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The big shareholder groups in Fidelity National Financial, Inc. (NYSE:FNF) have power over the company. Institutions often own shares in more established companies, while it's not unusual to see insiders own a fair bit of smaller companies. Companies that have been privatized tend to have low insider ownership.
With a market capitalization of US$14b, Fidelity National Financial is rather large. We'd expect to see institutional investors on the register. Companies of this size are usually well known to retail investors, too. In the chart below, we can see that institutions are noticeable on the share registry. Let's take a closer look to see what the different types of shareholders can tell us about Fidelity National Financial.
What Does The Institutional Ownership Tell Us About Fidelity National Financial?
Institutions typically measure themselves against a benchmark when reporting to their own investors, so they often become more enthusiastic about a stock once it's included in a major index. We would expect most companies to have some institutions on the register, especially if they are growing.
We can see that Fidelity National Financial does have institutional investors; and they hold a good portion of the company's stock. This suggests some credibility amongst professional investors. But we can't rely on that fact alone since institutions make bad investments sometimes, just like everyone does. If multiple institutions change their view on a stock at the same time, you could see the share price drop fast. It's therefore worth looking at Fidelity National Financial's earnings history below. Of course, the future is what really matters.
Investors should note that institutions actually own more than half the company, so they can collectively wield significant power. We note that hedge funds don't have a meaningful investment in Fidelity National Financial. Looking at our data, we can see that the largest shareholder is BlackRock, Inc. with 11% of shares outstanding. The Vanguard Group, Inc. is the second largest shareholder owning 9.6% of common stock, and Principal Global Investors, LLC holds about 4.1% of the company stock. In addition, we found that Raymond Quirk, the CEO has 0.7% of the shares allocated to their name.
Looking at the shareholder registry, we can see that 50% of the ownership is controlled by the top 16 shareholders, meaning that no single shareholder has a majority interest in the ownership.
While studying institutional ownership for a company can add value to your research, it is also a good practice to research analyst recommendations to get a deeper understand of a stock's expected performance. There are a reasonable number of analysts covering the stock, so it might be useful to find out their aggregate view on the future.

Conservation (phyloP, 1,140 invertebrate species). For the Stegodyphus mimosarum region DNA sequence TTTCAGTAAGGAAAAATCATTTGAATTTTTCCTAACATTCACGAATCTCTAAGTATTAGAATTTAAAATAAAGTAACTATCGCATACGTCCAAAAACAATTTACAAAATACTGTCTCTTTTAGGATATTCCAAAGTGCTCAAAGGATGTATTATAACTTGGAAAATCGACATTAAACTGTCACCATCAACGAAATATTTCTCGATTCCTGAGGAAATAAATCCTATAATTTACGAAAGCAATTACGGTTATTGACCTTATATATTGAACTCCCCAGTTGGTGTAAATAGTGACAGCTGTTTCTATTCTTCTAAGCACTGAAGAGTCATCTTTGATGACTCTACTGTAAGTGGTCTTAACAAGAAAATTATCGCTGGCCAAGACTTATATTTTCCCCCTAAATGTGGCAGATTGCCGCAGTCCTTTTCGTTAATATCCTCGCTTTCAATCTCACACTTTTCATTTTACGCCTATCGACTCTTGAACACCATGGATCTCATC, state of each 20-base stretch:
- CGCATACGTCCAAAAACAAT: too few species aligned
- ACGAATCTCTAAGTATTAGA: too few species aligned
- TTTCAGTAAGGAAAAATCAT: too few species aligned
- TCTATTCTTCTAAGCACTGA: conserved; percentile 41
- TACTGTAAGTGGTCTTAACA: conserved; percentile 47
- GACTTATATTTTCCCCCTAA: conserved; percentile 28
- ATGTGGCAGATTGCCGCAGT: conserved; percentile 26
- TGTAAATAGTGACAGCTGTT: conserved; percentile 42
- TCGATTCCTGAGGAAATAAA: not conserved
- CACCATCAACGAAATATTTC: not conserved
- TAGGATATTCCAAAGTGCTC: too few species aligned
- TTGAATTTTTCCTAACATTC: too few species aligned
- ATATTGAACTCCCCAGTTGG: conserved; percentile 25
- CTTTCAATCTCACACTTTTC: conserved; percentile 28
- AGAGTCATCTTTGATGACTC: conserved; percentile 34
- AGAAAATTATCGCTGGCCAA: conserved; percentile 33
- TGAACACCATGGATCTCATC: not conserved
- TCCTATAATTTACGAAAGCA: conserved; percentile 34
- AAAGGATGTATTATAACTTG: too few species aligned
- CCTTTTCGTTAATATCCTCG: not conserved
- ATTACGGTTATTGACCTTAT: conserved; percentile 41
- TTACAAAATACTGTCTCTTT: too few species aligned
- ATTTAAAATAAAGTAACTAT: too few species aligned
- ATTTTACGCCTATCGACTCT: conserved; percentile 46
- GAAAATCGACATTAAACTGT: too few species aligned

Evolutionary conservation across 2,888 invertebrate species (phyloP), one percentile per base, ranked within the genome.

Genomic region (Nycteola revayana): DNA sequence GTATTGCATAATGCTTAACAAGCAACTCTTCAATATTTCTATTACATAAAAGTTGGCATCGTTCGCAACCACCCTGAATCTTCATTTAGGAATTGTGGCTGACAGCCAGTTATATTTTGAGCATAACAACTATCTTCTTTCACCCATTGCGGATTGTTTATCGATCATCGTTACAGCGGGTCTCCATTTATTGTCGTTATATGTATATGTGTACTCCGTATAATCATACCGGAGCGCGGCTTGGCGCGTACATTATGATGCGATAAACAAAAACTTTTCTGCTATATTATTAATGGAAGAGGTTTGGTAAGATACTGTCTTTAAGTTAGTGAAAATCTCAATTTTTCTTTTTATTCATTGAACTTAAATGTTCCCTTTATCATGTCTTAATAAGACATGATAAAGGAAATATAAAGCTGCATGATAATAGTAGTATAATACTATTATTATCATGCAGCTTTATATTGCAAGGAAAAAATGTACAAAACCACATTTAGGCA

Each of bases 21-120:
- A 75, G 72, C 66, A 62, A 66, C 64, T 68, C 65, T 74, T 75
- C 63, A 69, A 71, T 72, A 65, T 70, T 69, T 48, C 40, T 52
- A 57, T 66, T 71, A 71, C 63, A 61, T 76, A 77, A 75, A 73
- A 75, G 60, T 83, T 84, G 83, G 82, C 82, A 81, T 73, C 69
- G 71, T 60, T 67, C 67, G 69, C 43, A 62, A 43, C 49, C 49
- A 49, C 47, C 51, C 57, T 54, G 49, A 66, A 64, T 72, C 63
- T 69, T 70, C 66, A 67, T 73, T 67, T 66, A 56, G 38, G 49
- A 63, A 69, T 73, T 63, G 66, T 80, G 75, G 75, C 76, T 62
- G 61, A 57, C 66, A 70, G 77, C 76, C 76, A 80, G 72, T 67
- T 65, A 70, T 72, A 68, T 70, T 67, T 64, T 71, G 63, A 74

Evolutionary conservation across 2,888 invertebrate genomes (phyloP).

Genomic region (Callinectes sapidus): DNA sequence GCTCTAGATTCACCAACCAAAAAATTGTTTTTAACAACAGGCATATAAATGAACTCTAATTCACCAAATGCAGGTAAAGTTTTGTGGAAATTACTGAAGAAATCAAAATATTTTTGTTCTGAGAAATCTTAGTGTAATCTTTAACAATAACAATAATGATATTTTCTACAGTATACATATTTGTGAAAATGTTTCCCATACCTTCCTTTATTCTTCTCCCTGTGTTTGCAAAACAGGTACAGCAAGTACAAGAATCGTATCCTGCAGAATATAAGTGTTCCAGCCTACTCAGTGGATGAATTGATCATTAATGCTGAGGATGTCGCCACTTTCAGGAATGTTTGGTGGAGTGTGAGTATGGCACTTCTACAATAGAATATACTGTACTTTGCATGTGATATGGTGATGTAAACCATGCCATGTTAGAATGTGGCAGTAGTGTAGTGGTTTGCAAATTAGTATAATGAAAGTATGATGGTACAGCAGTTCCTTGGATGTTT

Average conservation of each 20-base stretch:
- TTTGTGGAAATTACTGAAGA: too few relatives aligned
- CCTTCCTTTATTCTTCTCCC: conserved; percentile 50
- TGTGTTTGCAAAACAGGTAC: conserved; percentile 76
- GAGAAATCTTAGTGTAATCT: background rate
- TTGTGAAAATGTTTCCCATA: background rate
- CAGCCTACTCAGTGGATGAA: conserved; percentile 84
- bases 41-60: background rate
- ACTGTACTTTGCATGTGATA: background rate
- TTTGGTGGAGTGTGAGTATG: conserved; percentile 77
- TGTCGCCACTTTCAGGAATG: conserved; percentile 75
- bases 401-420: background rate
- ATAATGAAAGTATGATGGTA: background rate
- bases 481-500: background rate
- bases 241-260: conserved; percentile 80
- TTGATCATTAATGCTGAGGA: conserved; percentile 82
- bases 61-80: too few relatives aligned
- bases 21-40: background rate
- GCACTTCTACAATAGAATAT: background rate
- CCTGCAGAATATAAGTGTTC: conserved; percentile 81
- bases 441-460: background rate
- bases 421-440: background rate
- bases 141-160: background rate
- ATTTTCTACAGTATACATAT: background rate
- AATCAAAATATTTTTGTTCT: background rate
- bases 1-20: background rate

Insider Ownership Of Fidelity National Financial
While the precise definition of an insider can be subjective, almost everyone considers board members to be insiders. Company management run the business, but the CEO will answer to the board, even if he or she is a member of it.
I generally consider insider ownership to be a good thing. However, on some occasions it makes it more difficult for other shareholders to hold the board accountable for decisions.
We can see that insiders own shares in Fidelity National Financial, Inc.. Insiders own US$630m worth of shares (at current prices). It is good to see this level of investment. You can check here to see if those insiders have been buying recently.
General Public Ownership
The general public holds a 11% stake in Fidelity National Financial. While this size of ownership may not be enough to sway a policy decision in their favour, they can still make a collective impact on company policies.
It's always worth thinking about the different groups who own shares in a company. But to understand Fidelity National Financial better, we need to consider many other factors. Consider for instance, the ever-present spectre of investment risk. We've identified 3 warning signs with Fidelity National Financial (at least 1 which doesn't sit too well with us) , and understanding them should be part of your investment process.
Ultimately the future is most important. You can access this free report on analyst forecasts for the company.
NB: Figures in this article are calculated using data from the last twelve months, which refer to the 12-month period ending on the last date of the month the financial statement is dated. This may not be consistent with full year annual report figures.
This article by Simply Wall St is general in nature. We provide commentary based on historical data and analyst forecasts only using an unbiased methodology and our articles are not intended to be financial advice. It does not constitute a recommendation to buy or sell any stock, and does not take account of your objectives, or your financial situation. We aim to bring you long-term focused analysis driven by fundamental data. Note that our analysis may not factor in the latest price-sensitive company announcements or qualitative material. Simply Wall St has no position in any stocks mentioned.
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